I’ve been reading a book lately by a woman who is the wife of the gentleman who taught my favorite class at Smith College (though I think I say that about a lot of classes I took there, this one was REALLY great). The instructor’s name is George Colt, his wife Anne Fadiman. She wrote a book which I believe hit the bestseller lists called The Spirit Catches You and You Fall Down. If I’m wrong and it was not ranked among the best selling books of 1997/1998, then there’s just a lot of people who missed it, or a lot of people who bought second hand copies. The book is a detailed account of the misunderstandings between the American doctors and a sick young girl, the daughter of Laotian refugees; misunderstandings as a result of a language and cultural barrier. Making more of an attempt as a journalist to understand the life of the Hmong family than the doctors caring for the girl for years, Anne Fadiman manages to write a heart-wrenching account of her life, with a structure striking a perfect balance between informational and emotional. Ms. Fadiman has won many awards from people and organizations who felt the same way.
The book that I’m reading by this talented author right now, though, is called Ex Libris. Aside from the delight I take in having met Ms. Fadiman, and having been mentored in the craft of writing by her likewise-talented husband (who is responsible for my understanding of hyphenated adjectives such as ‘likewise-talented’ among more serious and style-related skills), this book tickles me at every possible opportunity as a “common reader” as the subtitle indicates. I’m no more or less likely to love this book than any other can’t-get-enough-written-material-type, despite my experience with the writer and her family. (I don’t think I’m the only one who reads cereal boxes over and over again during breakfast day after day because they’re perfectly designed to sit right in front of your face as you eat.)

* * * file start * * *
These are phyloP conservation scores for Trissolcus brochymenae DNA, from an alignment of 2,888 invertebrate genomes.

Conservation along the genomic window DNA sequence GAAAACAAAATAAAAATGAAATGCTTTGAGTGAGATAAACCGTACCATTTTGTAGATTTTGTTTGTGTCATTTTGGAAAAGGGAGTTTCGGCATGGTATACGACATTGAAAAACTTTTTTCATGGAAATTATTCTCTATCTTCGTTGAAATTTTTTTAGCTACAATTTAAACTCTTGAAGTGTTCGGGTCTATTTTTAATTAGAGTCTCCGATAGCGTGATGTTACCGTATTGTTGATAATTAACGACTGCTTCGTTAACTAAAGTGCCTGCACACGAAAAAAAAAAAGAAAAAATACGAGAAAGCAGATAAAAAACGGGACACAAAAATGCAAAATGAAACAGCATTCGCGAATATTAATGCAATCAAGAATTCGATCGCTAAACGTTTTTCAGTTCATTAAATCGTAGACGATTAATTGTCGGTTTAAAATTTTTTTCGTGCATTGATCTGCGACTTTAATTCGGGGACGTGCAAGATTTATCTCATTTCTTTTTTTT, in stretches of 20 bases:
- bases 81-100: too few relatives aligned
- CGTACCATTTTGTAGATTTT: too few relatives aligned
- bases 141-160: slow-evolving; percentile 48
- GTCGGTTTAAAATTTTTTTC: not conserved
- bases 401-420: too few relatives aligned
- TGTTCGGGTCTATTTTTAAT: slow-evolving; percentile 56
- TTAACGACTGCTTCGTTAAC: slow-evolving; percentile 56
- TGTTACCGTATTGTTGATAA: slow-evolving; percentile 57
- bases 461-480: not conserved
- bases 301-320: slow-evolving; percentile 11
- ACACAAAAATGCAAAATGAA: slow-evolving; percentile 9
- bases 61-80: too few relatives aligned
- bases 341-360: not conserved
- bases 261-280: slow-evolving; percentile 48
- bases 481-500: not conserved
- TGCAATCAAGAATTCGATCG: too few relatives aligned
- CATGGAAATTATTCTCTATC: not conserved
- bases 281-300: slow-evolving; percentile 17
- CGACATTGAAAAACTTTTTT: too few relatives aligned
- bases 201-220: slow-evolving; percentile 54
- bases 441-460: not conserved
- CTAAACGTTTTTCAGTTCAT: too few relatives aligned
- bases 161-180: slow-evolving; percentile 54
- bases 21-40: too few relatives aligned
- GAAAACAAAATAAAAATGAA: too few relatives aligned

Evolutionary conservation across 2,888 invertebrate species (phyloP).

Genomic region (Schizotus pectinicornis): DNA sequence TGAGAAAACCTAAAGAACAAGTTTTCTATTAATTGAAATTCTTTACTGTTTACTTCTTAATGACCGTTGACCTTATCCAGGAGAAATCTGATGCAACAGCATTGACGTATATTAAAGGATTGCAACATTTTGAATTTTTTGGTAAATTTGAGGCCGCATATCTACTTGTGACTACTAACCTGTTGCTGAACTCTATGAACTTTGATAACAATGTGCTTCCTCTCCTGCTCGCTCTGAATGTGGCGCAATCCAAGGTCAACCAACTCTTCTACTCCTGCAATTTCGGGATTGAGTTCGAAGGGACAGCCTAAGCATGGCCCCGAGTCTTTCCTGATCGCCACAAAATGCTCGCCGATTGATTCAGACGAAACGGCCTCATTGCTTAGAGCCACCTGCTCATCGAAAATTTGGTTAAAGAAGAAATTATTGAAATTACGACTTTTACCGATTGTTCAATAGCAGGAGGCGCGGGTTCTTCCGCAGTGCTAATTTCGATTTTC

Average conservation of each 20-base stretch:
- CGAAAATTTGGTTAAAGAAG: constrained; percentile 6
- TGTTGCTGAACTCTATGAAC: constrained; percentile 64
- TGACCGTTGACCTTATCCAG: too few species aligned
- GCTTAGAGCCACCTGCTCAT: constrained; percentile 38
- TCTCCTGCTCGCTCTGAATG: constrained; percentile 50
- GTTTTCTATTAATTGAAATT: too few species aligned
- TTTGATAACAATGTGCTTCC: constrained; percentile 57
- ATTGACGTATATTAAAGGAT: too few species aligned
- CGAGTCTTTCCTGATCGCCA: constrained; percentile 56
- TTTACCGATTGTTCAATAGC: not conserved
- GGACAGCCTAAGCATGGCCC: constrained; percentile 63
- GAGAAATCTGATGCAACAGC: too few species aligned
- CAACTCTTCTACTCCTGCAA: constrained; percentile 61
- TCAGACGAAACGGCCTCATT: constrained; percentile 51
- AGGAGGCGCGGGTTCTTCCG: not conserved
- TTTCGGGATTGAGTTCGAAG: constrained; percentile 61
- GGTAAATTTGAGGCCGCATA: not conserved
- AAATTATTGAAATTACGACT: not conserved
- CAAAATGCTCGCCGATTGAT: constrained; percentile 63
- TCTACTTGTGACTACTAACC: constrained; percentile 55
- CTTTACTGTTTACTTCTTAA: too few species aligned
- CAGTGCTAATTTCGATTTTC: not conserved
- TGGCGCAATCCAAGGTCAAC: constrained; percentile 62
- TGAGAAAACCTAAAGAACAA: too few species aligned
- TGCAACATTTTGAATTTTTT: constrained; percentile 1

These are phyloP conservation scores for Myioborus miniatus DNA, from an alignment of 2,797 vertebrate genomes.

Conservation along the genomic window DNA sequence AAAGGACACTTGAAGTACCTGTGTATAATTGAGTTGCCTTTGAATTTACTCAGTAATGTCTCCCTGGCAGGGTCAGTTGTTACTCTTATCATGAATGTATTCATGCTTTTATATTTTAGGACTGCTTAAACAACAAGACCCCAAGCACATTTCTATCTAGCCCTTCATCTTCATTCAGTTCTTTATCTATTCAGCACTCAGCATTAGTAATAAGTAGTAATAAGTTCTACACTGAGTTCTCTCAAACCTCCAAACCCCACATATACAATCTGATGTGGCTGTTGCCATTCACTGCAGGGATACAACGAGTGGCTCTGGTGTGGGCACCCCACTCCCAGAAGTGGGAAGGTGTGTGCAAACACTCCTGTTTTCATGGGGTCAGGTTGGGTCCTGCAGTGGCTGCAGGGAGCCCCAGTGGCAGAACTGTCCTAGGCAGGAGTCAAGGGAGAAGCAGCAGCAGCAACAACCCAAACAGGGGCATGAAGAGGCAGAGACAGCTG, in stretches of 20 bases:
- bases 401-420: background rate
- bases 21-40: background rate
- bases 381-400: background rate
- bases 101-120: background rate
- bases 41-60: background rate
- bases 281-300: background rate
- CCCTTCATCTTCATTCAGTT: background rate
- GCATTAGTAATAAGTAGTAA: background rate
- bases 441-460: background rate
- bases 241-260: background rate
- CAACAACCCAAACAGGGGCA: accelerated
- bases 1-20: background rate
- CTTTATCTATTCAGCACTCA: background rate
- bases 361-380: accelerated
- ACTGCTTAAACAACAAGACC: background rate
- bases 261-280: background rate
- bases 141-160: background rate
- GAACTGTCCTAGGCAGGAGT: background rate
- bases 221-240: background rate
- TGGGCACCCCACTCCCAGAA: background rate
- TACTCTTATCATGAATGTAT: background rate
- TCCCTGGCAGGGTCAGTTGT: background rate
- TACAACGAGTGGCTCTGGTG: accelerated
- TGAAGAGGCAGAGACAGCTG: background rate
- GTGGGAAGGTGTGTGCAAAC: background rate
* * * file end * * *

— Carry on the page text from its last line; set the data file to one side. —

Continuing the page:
The book is broken down into essays – 18, written over a 4 year period – and perfectly fits my reading schedule (a chapter or two before breakfast, a small bit while the potatoes are boiling, anything I can before sleep, and so on). I read one this morning that struck close to home. It is called “Insert a Carrot” and is the account of the author’s inability to pass up a typographical error or problem in grammar. Now, this may be a damning thing to say as we all make mistakes, but I find myself firmly rooted in her camp here. She admits that she takes it to a new level – and that she comes by that honestly as her parents are both perhaps more extreme than she is – and acts to look for mistakes actively, rather than identifying them as they come into her life.
When I make a typo (and those of you who are postal patrons in Big Sur have been privy to several glaring mistakes) I generally don’t see it. When someone else makes a typo, it’s almost as if that person has written it in neon pink ink to my eye. I feel a certain pride about pointing them out. Grammar issues are less of an annoyance to me and more of a puzzle. One of my hobbies is figuring out how I would re-write a sentence or paragraph if the author asked me to. Then again, I didn’t really have friends as a child.
Ex Libris is a delight. I’m sorry to say you can’t stroll into the Henry Miller Library and walk out with your own copy, but as long as you don’t mind books whose spine is broken in several places and pages dog-eared and marked up, you can absolutely borrow my copy.